• 7. ④  THE CHECK-IN PROCESS INVOLVING RESEARCH & PROMOTION" The check-in process is designed to be as quick and easy as possible and involves completing a research or promotional task. This creates a touch-point of engagement between passionate consumer and brand. This deep interaction enables an opportunity to tap into consumer thoughts, preferences and opinions. eQueue collects responses through simultaneous one-on-one conversations with everyone in line during the ‘waiting time’. 7
  • 8. ⑤  THE DATA Responses are opinion-based, there are no right or wrong answers and they are in no way related to prioritisation within the queue. Data is used for initiatives in market or social research, marketing and promotion, lead generation, crowd sourcing, offer optimisation and consumer profiling to help monetize unmet demand. 8
  • 9. ⑥  THE INCENTIVE (REWARD) Access to the incentive is the reward for participation. Priority access is awarded to users who have a proven record of ‘effort’ involving the check-in process and deserve it over other users. Prioritisation is based on fair measurement of online behaviour relating to how users engage with set rules or ‘game mechanics’. 9
  • 10. ⑦  EFFORT, PRIORITISATION & ACCESS " Passion, motivation and commitment are three key indicators of the level of ‘effort’ displayed and a basis on which to prioritise users. Passion for the incentive increases the user’s motivation to complete the check-in process, and the level of commitment is an indication of the level of motivation to continue checking-in throughout the competition period. 10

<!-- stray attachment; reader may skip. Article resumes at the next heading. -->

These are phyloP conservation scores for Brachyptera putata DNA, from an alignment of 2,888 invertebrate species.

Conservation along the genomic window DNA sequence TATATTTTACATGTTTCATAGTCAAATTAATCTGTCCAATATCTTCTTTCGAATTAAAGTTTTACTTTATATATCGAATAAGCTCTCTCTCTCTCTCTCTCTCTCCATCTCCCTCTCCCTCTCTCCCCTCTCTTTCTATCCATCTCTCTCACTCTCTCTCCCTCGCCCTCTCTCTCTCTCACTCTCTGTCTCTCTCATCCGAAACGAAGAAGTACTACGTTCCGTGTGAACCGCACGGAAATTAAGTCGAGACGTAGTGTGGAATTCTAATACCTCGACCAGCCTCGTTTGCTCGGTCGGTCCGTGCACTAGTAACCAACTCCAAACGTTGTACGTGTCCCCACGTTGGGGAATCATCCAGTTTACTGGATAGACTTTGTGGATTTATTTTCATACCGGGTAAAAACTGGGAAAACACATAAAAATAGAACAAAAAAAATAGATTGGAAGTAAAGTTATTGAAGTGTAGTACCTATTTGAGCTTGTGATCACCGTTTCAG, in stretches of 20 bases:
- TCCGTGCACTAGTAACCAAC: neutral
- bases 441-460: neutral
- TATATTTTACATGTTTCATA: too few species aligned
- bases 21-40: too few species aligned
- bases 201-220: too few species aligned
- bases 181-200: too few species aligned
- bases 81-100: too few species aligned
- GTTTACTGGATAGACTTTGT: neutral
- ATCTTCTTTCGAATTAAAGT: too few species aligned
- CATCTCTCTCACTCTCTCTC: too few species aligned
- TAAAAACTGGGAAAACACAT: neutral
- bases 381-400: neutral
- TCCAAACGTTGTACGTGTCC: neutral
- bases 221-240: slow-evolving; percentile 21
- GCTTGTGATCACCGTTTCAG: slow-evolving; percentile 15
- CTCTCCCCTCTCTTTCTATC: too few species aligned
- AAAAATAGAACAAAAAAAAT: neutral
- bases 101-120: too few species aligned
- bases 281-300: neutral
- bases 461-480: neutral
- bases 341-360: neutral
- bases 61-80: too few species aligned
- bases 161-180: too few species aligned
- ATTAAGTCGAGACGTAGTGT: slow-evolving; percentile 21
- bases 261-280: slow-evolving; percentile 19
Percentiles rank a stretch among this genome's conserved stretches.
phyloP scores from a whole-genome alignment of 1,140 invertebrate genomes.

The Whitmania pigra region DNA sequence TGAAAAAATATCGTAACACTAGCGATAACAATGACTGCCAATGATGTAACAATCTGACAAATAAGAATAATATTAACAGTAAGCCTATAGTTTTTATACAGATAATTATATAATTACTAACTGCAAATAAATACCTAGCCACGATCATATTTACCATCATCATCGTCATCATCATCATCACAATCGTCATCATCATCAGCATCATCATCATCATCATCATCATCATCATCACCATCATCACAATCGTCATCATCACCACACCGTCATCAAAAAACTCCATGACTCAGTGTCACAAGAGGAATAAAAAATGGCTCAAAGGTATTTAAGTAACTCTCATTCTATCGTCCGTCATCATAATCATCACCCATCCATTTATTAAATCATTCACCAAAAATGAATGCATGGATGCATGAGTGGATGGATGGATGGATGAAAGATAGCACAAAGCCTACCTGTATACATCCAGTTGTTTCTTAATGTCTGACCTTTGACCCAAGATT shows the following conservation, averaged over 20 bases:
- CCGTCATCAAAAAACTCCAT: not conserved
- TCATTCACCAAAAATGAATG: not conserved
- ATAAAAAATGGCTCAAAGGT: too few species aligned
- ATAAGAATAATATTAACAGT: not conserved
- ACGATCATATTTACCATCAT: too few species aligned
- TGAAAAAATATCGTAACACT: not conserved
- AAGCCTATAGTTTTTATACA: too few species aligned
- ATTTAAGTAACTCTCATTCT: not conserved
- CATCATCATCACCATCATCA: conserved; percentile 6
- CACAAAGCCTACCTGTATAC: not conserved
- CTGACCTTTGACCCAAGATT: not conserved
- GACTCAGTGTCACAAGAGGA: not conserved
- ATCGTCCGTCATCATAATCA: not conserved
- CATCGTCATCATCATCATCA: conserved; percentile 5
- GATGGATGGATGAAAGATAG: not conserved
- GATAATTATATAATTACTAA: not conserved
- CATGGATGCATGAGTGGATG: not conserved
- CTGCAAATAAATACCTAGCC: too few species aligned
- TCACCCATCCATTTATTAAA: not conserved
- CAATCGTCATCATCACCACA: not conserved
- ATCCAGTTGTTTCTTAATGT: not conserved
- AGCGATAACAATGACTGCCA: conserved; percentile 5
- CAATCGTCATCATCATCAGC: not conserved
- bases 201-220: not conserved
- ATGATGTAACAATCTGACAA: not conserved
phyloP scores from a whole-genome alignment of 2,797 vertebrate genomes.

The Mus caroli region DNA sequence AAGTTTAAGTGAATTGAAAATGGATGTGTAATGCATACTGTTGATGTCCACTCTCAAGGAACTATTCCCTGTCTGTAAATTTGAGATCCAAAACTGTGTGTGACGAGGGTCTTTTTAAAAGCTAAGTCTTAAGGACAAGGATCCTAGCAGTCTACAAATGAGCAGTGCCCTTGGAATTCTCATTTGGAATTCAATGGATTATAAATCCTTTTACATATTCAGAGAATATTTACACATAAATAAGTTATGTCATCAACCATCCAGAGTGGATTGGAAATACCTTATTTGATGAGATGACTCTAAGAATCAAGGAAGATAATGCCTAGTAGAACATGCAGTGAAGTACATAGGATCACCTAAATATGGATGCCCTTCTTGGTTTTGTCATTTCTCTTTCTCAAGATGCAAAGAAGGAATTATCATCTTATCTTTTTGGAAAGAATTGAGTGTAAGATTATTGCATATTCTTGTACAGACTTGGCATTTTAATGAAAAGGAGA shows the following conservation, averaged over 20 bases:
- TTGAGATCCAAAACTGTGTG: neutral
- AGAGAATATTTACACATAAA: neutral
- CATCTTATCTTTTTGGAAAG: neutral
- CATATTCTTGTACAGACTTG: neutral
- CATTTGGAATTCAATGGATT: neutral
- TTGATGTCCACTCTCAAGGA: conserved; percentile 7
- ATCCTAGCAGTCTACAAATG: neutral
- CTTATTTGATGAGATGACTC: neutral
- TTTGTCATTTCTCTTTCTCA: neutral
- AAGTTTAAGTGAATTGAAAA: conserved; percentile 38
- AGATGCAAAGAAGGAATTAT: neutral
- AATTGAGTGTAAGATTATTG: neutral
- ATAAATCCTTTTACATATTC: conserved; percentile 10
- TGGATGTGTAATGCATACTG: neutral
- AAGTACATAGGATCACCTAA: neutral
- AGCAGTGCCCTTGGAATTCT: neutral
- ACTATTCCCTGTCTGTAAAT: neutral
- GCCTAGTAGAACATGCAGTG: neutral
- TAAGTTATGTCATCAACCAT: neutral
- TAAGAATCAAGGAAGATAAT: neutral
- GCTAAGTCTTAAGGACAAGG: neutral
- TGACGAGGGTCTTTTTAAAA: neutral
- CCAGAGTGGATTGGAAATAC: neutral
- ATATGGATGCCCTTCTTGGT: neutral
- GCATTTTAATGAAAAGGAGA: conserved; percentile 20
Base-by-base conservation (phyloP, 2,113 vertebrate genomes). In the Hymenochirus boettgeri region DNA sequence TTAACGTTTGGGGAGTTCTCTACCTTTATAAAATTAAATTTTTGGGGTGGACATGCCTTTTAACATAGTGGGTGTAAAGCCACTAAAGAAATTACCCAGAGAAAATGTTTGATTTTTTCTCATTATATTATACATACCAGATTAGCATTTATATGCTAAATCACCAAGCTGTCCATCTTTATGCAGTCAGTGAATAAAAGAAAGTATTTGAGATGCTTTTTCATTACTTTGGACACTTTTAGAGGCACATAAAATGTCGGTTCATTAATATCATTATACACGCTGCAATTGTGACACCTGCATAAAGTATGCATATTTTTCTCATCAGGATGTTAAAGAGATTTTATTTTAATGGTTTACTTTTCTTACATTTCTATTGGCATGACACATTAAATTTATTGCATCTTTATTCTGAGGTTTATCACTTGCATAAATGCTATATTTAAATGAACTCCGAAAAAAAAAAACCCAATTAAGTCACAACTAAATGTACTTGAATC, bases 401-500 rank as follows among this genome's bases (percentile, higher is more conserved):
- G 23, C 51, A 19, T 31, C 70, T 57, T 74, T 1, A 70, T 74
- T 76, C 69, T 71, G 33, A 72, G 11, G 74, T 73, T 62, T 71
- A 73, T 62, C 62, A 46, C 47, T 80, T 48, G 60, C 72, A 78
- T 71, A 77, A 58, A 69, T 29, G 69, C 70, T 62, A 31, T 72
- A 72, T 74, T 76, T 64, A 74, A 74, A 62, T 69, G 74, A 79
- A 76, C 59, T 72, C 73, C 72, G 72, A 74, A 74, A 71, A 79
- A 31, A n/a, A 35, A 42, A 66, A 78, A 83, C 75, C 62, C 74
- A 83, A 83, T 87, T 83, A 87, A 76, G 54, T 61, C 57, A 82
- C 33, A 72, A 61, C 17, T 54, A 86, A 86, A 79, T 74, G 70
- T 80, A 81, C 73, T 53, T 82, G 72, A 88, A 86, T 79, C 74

• 11. WHAT IS ‘FAIR’? ‘Fair’ measurement of effort involving the check-in process is pivotal to the integrity of eQueue. This is achieved by creating rules relating to ‘time’ which is consistent for all users online. Users choose how and when they access the Internet and schedule their own check-in times to fit within their own personal lives. With the user in control of how they allocate their own time online, the overall level of effort can be fairly recorded. Two fundamental ways eQueue guarantees fair, credible, reliable and consistent measurement (in relation to time) are by recording: ①  ‘frequency’ (how many times the user completes the check-in process) and ②  ‘accuracy’ (how close to the nominated time (i.e. when) the user completed the check-in process). This method provides a fair basis on which to rank all users in relation to each other and overall commitment to the competition. 11
  • 12. ‘GAMIFICATION’ ‘Gamification’ is the use of game thinking and game mechanics to engage users. ‘Gamification’ is used in applications and processes to improve user engagement, Return on Investment, data quality, timeliness, and learning.   eQueue Theory is a ‘gamification’ tool used to leverage people's natural desires for competition, achievement, status, self-expression, altruism, and closure. 12
  • 13. www.equeue.com.au